Judaism & the Grateful Dead – an unlikely or natural pairing?
There are many Jews who take to both Judaism and the Grateful Dead like bees to honey. This phenomenon shouldn’t be surprising. It certainly isn’t incongruous. First of all, by definition, serious adherents of both groups are true seekers in search of creating a more humane world. 4000 years ago, Abraham and Sarah, the first Jews, left their idolatrous home and culture in Mesopotamia in search of their one true God and a homeland. Since then, their descendants have practiced Judaism in search of a better world of celebration, justice, security and peace for all. Nearly 50 years ago, the Grateful Dead left the conventional world behind in search of a sound and spirit that would move lives to capture the possibilities of how alluring and joyful life could be. Since then, their fans have followed the music and forged a culture in search of an inspiring joyful spirit that could be shared to create a better world filled with peace and love for all. At their best, both Judaism & the Grateful Dead provide seekers with similar gifts, each in their own language and way. They are spirited dynamic communities who find great significance in life, caring, sharing, celebration and written & oral traditions in the hope of making the world a more joyous and peaceful place for all. Phrases like “Jews for Jerry” and “Blues for Challah” testify to the confluence of these cultures to those who are seriously passionate about both Judaism & the Dead. Many have found incredible insight and inspiration from what both Judaism & the Dead have to offer, resulting in molding people who are truly blessings to humanity.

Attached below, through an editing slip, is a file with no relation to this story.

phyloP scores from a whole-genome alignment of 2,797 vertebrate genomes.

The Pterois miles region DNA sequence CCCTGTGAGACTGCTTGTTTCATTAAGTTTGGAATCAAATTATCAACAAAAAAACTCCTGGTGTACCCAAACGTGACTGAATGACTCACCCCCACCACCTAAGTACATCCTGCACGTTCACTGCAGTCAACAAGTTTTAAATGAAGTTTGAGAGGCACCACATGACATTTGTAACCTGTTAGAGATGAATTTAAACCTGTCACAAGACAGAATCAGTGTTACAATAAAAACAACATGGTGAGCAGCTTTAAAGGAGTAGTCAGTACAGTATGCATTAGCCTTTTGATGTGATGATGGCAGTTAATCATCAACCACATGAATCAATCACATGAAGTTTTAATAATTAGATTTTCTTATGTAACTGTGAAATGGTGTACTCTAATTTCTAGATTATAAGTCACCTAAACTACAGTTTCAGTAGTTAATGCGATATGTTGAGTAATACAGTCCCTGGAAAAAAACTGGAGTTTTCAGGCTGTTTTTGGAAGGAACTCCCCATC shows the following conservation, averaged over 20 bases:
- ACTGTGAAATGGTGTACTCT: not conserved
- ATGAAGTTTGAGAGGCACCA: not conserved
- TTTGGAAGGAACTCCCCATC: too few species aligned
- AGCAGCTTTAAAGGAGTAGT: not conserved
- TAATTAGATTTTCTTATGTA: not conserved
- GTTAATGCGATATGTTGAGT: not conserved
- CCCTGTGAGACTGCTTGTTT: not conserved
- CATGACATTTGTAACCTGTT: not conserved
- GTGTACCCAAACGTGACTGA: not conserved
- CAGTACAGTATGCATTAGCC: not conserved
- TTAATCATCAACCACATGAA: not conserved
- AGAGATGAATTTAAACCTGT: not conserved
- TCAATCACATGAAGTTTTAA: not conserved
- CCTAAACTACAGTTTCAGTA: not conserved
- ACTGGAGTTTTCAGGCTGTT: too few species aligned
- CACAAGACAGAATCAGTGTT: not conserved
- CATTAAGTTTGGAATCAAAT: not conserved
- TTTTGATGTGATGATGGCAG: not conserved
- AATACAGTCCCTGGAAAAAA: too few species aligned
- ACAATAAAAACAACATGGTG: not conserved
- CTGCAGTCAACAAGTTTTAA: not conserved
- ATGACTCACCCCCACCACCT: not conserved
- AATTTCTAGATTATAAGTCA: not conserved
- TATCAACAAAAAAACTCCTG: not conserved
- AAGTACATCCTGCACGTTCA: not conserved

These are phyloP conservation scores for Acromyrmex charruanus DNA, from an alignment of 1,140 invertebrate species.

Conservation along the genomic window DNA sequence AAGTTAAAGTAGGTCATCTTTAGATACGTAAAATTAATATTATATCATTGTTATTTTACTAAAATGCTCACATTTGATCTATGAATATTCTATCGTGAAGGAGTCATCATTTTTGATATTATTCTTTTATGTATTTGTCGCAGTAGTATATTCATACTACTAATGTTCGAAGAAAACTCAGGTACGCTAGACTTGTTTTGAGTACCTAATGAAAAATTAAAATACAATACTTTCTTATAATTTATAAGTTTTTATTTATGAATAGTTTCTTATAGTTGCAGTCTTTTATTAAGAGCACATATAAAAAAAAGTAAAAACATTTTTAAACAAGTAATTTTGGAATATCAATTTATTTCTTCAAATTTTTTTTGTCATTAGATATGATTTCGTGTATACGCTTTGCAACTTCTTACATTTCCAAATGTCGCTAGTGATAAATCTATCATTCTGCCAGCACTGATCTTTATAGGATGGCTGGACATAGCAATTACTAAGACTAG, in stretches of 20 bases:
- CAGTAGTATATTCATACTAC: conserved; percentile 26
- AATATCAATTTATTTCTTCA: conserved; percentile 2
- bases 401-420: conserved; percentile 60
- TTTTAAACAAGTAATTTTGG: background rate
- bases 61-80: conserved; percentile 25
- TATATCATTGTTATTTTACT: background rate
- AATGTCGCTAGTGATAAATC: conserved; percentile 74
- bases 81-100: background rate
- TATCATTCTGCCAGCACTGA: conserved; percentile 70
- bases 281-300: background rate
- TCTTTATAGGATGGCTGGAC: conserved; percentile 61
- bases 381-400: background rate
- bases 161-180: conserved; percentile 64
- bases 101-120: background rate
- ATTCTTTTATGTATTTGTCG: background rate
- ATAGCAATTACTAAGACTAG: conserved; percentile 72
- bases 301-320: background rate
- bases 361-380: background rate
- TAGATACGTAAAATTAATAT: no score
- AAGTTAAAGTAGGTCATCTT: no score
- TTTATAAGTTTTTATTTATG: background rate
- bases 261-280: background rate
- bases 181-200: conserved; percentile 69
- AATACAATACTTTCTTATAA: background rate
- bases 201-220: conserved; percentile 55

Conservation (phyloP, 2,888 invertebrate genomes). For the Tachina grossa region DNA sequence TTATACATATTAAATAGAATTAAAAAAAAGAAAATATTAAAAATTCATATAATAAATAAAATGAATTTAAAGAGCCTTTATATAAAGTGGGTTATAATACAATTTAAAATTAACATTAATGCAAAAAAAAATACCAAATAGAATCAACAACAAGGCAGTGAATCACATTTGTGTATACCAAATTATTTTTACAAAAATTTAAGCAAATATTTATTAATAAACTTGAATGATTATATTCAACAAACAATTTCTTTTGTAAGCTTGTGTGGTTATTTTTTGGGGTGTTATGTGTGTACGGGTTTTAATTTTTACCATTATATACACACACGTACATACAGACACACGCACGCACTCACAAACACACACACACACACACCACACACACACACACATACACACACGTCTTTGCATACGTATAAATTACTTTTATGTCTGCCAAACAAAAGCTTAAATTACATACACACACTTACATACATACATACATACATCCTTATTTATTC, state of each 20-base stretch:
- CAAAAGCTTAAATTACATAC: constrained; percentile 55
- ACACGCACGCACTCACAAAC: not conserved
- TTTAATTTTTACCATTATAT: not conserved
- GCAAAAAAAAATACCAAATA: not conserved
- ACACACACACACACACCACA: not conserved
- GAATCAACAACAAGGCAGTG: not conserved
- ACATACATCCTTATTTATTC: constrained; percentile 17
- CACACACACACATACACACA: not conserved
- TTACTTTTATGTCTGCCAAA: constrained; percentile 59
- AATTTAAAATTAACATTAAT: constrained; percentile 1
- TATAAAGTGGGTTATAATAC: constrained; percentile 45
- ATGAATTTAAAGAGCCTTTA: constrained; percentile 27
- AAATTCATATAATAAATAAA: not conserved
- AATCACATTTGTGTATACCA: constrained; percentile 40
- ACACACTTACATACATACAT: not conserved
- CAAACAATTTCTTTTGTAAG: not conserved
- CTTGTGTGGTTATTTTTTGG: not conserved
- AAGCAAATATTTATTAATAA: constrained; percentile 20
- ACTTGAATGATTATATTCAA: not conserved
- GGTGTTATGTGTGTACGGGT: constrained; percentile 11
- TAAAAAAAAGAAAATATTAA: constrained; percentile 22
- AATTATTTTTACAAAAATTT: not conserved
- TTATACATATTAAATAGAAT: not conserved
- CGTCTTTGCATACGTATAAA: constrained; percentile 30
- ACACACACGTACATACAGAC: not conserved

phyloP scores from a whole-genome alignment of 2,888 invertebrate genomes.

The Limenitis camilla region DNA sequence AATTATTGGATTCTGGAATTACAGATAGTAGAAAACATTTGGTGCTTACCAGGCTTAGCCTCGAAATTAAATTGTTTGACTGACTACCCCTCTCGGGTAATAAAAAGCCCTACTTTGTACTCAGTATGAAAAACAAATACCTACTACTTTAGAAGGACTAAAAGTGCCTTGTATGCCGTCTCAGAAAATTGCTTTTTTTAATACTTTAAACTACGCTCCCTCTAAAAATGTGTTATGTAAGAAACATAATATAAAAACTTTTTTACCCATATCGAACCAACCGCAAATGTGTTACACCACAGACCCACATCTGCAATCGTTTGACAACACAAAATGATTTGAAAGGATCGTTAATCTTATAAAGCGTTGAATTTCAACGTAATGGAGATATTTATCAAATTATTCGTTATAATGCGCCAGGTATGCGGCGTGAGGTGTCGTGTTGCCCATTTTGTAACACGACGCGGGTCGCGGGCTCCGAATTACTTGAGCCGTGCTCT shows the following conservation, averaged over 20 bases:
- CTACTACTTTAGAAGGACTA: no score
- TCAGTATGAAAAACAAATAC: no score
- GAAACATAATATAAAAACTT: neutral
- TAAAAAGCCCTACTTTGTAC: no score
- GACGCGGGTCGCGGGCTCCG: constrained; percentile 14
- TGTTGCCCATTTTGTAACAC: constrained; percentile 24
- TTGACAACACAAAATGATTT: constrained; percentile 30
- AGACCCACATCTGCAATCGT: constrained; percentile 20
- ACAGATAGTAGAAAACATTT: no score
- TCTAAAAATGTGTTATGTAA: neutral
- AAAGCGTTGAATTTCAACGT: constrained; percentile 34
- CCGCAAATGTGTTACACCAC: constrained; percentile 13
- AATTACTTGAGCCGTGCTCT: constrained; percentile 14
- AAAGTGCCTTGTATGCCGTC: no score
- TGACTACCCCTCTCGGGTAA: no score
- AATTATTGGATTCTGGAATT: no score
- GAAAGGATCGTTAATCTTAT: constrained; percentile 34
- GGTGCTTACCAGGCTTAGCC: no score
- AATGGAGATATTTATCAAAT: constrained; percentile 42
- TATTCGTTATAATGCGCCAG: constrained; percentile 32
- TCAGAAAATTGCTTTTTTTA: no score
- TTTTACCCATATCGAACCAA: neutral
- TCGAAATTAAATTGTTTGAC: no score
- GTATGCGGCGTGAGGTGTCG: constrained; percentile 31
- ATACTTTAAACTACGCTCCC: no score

http://www.relix.com/articles/detail/se ... teful_dead
I'm also severely hearing impaired (since birth), but that hasn't stopped me from enjoying the Dead either like other "Deafheads."
https://blogs.wsj.com/speakeasy/2015/07 ... ead-shows/
I didn't start listening to them until 1992. I had previously been a "punk" rocker and had no idea what the Dead were about until then. Though I didn't get to see them when Jerry Garcia was alive, I collected bootleg shows and spent the rest of the '90's totally into the Dead. At the same time I was beginning to observe Judaism as well, so the two are actually somewhat entwined in my mind.
I did see a few post-Jerry shows, including their last show in Chicago in 2015 (which was amazing!).
https://en.wikipedia.org/wiki/Grateful_ ... -_2015.jpg
Any other Dead Heads here?